Western music theory has often had a tendency to sidestep these issues, at least in part because of notation. A prime example is the idea of reducing large-scale works to more compressed and skeletal overview images as in Schenkerian analysis, reducing, say, an extended symphony movement to an Urlinie of a few tones. With such a notation-based paradigm for musical analysis, critical perceptual distinctions between the local and the global may be lost. As far as I can see, it remains to be convincingly demonstrated that large-scale formal, including tonal, relationships are perceptually as decisive as some music theory would like us to believe (see Tillmann and Bigand [2004] for some very interesting critical remarks on this). The few experimental studies we have of the efficacy of large-scale forms (e.g., Eitan & Granot, 2008) tell us we should be suspicious of such claims until further notice. To my knowledge, most of the recent perception-based studies of tonality focus on short timescales, typically on local cadential contexts, rather than on large-scale (e.g., sonata form) tonal relations. Additionally, from my knowledge of various ethnomusicological studies, the concept of tonality is much determined by instrumental constraints, effectively making local pitch patterns repeated at short timescales the basis for sensations of tonality. We should thus always consider timescales when we think about tonality.


Considering the vast literature directly or indirectly concerned with notions of tonality in Western musical thought, it is difficult to extract any single, clear definition of what tonality in music actually is. For one thing, there are the terminological issues of what is meant by terms such as "tonal", "modal", "free tonal", "atonal", "serial", etc. It seems to me that in the Anglo-Saxon world the term "tonal" is often seen as synonymous with what may be called "functional harmonic music", amenable to the Hugo Riemann type of tonality definitions by chord functions. But in other contexts "tonal" could be taken to include modal and/or "free tonal" music, as in various strands of neoclassical and other Western 20th century music, for example Olivier Messiaen or even John Coltrane.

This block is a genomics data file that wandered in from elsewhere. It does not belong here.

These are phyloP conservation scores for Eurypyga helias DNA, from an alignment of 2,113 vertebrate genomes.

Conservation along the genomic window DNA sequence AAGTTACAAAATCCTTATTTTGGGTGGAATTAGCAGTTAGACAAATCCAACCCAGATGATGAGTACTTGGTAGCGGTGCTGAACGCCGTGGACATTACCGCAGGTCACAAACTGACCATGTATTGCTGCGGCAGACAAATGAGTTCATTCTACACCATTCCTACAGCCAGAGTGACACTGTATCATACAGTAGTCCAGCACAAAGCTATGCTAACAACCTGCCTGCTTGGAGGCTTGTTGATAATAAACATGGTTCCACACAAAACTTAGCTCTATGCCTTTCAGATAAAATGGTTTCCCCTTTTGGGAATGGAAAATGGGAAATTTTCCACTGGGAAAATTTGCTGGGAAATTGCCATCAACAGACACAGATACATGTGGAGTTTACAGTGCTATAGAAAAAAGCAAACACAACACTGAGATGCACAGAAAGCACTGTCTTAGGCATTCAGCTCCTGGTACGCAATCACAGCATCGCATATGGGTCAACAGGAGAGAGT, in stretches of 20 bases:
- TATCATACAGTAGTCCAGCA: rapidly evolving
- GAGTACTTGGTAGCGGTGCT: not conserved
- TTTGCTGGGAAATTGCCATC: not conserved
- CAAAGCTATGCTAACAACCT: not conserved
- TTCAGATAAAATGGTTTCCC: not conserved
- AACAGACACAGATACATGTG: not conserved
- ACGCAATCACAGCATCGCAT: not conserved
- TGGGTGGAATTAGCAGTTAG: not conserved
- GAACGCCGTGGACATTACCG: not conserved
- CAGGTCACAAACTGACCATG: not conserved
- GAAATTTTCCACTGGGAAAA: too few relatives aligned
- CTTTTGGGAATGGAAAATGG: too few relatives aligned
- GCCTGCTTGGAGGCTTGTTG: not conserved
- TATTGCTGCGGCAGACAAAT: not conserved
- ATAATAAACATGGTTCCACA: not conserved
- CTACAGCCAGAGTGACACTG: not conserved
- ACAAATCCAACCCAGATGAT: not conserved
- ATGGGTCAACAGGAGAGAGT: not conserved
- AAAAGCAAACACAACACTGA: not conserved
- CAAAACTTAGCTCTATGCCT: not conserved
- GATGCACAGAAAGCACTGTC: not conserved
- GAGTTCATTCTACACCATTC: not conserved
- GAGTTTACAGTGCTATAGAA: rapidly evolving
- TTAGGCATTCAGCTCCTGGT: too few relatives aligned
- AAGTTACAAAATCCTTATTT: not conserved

It could be interesting here to remember the more "extended" view of tonality that was advocated by Paul Hindemith, partly based on acoustic and perceptual principles (Hindemith, 1941). Although this work is often considered speculative and unsystematic, one interesting idea of Hindemith's is that any single interval or constellation of intervals (a chord) will have a more or less salient root tone, and that any progression of intervals or chords would thus result in some tonal sensation. Hindemith's contention was that music may be anti-tonal yet still locally and in passing have some (weaker or stronger) tonal centre, as he tried to demonstrate with his analysis of an excerpt from Schönberg's Piano Piece op. 33a. Hindemith was modern in his view of tonality not just in dissociating it from past European major-minor-chromatic ways, but also in regarding tonality as a graded, "more or less" and contextually emergent phenomenon. Interestingly, we have in recent decades seen more systematic bottom-up, signal-based approaches to tonality as an emergent phenomenon in listening, as in Leman (1995). Furthermore, such bottom-up approaches suggest that the perception of pitch and intervals are also dependent on timbral features (Sethares, 2005).